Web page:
The move is in response to growing concerns over doorstep selling and particularly the fact that many consumers end up on a worse deal after speaking to an energy company salesman. According to uSwitch.com research almost 7 million UK households have taken out an energy plan through a direct salesman, but less than a quarter of these (22%) believe they got a good deal.
The new system of providing written quotes means that consumers will have proof of the deal they have been offered. But, importantly, the onus will still be on consumers to check for themselves whether it is the best plan they could be on.
Ann Robinson, Director of Consumer Policy at uSwitch.com, says: “This new rule is not about making sure consumers get the best deal, or even a better deal. It’s about making sure they have written proof of what they’ve been offered. It is then down to them to take this information and check for themselves whether they will be better off or not.
“The key thing is that consumers understand that the quote is not a guarantee that they will be saving money. Direct salesmen are not obliged to tell people about their company’s most competitive plans. These tend to be online and are around GBP300 a year cheaper than standard plans so consumers signing up with a salesman without comparing first could still lose out.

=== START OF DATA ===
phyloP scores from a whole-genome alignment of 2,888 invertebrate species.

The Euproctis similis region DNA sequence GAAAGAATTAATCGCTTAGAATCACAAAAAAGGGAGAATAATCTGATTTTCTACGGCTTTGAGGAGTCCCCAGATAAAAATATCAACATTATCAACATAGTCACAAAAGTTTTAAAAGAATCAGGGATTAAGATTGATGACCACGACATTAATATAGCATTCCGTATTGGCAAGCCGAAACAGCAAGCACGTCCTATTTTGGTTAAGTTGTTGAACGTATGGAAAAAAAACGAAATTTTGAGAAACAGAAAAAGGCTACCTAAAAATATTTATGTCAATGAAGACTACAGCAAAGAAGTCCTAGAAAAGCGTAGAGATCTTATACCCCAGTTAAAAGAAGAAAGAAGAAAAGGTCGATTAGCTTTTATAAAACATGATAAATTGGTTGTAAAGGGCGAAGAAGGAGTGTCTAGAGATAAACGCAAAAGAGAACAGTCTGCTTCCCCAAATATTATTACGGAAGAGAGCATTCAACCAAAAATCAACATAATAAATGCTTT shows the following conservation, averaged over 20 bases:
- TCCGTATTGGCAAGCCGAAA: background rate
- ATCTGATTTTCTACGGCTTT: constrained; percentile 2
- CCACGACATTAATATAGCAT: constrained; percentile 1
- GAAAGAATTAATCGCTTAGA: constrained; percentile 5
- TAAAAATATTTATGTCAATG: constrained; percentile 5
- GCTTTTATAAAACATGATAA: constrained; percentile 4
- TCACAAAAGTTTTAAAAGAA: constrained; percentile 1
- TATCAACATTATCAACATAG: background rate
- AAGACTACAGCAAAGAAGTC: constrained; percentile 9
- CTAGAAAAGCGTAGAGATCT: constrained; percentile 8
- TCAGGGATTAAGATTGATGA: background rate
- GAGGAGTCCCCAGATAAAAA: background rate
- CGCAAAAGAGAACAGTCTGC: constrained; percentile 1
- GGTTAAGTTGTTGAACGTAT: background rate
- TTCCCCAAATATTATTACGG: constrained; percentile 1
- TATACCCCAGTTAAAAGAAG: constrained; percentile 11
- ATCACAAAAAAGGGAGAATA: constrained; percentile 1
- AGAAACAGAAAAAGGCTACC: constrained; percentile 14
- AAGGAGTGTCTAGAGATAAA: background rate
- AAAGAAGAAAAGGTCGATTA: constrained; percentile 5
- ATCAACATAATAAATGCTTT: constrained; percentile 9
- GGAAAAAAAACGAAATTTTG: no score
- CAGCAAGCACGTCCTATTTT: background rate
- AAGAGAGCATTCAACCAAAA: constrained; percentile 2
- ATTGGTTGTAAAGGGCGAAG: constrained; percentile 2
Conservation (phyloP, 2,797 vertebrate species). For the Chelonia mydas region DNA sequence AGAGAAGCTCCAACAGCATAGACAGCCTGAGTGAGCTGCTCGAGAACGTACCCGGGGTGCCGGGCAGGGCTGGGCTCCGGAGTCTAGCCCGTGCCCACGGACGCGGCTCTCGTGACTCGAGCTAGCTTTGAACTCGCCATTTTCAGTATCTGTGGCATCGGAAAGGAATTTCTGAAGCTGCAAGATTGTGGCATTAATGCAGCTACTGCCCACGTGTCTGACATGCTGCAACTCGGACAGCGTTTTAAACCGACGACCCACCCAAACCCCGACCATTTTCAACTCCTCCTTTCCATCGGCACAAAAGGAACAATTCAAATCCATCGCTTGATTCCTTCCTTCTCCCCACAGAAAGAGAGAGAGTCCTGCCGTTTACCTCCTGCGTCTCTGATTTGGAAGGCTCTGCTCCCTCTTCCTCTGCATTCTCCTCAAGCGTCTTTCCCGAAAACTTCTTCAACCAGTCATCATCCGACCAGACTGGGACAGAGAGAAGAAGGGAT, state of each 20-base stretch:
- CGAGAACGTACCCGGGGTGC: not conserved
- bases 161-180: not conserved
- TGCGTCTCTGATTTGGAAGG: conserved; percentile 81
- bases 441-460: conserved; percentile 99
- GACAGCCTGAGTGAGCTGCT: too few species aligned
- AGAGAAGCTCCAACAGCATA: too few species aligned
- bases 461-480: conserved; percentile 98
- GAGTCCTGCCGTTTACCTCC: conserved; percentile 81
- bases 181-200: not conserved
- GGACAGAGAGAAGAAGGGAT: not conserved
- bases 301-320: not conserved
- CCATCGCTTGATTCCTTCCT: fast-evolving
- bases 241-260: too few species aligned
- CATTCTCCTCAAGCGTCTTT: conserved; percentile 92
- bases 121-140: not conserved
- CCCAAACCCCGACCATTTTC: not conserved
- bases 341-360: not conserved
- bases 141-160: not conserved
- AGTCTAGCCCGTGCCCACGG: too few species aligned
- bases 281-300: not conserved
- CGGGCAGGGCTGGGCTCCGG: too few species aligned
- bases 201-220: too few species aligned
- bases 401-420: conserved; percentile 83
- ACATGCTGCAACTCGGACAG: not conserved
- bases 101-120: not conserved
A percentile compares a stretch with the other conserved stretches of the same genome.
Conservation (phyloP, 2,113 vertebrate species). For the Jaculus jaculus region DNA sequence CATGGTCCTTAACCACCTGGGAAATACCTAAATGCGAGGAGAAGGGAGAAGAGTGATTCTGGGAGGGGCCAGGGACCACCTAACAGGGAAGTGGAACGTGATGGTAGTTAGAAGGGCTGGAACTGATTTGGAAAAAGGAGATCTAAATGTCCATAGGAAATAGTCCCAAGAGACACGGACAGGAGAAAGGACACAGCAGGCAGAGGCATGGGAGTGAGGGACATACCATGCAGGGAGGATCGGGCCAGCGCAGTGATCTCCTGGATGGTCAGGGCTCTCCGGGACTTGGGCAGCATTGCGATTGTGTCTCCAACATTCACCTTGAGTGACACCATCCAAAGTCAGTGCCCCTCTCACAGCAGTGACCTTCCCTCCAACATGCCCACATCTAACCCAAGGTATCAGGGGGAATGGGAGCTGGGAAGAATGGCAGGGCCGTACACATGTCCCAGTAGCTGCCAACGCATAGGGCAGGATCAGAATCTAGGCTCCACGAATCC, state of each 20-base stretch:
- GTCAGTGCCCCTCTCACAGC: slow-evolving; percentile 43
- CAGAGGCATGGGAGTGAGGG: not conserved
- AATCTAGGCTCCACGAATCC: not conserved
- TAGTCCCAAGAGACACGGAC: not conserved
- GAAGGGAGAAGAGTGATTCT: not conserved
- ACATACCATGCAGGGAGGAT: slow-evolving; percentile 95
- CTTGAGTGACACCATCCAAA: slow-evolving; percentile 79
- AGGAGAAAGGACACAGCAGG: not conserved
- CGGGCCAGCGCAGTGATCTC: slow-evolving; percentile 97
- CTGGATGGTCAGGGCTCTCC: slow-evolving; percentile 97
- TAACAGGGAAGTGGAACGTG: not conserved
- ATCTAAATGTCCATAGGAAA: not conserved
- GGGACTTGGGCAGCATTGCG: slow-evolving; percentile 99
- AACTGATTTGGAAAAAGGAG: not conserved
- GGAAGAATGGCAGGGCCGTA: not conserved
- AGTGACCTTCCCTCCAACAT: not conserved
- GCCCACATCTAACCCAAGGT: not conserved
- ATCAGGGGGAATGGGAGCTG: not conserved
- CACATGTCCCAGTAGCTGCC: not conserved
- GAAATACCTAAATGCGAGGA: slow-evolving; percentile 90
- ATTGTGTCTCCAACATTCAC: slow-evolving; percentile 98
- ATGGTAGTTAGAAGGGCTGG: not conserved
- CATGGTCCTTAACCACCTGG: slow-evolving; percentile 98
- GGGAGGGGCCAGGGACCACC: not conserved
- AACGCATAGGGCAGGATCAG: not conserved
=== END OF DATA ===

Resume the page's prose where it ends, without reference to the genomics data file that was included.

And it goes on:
“Over a third of people (37%) think that energy salesmen don’t present them with enough information to make an informed decision while almost half (45%) don’t like the fact that the seller only represents one energy supplier. The new quotation system doesn’t tackle these issues, but it does mean consumers can protect themselves by taking the quotes and comparing prices before signing on the dotted line.”
As well as the requirement for written quotes, Ofgem is also increasing the threshold for debt blocking for prepayment meter (PPM) customers from GBP100 to GBP200. This means that those with a debt on their meter of up to GBP200 could now switch to a better deal opening up the opportunity for them to save money. The regulator has also brought in new rules on SME energy, but has backed off banning suppliers from rolling SME contracts over.